Corals calypso and contraband: a case study on the management and enforcement of marine protected areas within San Andres, Old Providence and Santa Catalina’s archipelago, Colombia
A global proliferation of marine protected areas (MPAs) includes a push to create MPAs in developing countries. They are often only token designations, created at the behest of international donors to comply with international conventions promoted by the developed world. They are often also in areas of growing populations and economic pressure. There is a growing recognition that many developing nations do not have the appropriate infrastructure and legislative instruments to manage MPAs; their management does not reflect local communities aspirations or in-country institutions coordination or compliance capabilities. This is especially so where first world management models – such as the Great Barrier Reef Marine Park model (GBRMP) – are adopted as the primary planning tool. This paper examines a Colombian MPA example – the southwest Caribbean San Andres archipelago – to critique such adoption. While declared as biosphere reserve, management has to deal with increasing population, lack of management coordination, and illegal drug and gun running enforcement. This critique questions the validity of a first world management approach in this context.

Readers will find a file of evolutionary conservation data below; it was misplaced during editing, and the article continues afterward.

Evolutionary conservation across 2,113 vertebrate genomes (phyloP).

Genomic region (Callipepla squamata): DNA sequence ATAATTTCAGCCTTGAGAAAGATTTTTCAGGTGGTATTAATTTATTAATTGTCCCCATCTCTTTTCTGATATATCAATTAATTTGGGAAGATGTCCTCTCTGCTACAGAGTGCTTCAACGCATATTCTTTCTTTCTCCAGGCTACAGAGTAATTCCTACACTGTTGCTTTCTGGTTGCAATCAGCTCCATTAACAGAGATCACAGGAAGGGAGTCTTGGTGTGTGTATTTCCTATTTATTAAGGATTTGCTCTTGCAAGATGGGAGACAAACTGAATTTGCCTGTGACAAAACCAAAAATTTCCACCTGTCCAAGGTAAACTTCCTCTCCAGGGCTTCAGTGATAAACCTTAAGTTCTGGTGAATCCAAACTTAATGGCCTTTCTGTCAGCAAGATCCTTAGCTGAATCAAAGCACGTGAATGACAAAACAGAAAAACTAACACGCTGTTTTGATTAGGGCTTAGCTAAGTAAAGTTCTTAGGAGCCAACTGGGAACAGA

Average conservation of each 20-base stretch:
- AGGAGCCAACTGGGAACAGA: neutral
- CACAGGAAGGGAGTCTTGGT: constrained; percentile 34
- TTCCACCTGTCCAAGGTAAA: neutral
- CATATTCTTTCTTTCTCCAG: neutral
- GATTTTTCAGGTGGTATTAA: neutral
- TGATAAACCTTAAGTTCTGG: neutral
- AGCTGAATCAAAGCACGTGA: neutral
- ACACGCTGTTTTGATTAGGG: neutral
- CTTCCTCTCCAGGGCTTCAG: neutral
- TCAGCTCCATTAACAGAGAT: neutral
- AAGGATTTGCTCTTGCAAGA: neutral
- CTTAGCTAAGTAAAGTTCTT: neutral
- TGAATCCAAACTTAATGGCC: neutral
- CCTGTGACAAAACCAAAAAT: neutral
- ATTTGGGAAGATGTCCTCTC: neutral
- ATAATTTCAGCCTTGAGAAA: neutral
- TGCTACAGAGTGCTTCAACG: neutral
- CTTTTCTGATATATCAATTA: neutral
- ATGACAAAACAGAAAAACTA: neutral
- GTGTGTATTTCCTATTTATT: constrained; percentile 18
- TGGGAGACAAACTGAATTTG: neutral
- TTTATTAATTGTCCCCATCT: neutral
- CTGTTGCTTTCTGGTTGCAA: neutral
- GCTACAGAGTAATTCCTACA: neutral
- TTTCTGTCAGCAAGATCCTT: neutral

Lloyd, D, Martinez, GDV & Boyd, WE 2012, 'Corals, Calypso and Contraband: A Case Study on the Management and enforcement of marine protected areas within San Andres', in Proceedings, 7th International Conference on Small Island Cultures Old Providence and Santa Catalina’s Archipelago, Colombia, 12-16 June, Airlie Beach, Whitsundays, Australia, pp. 50-56.
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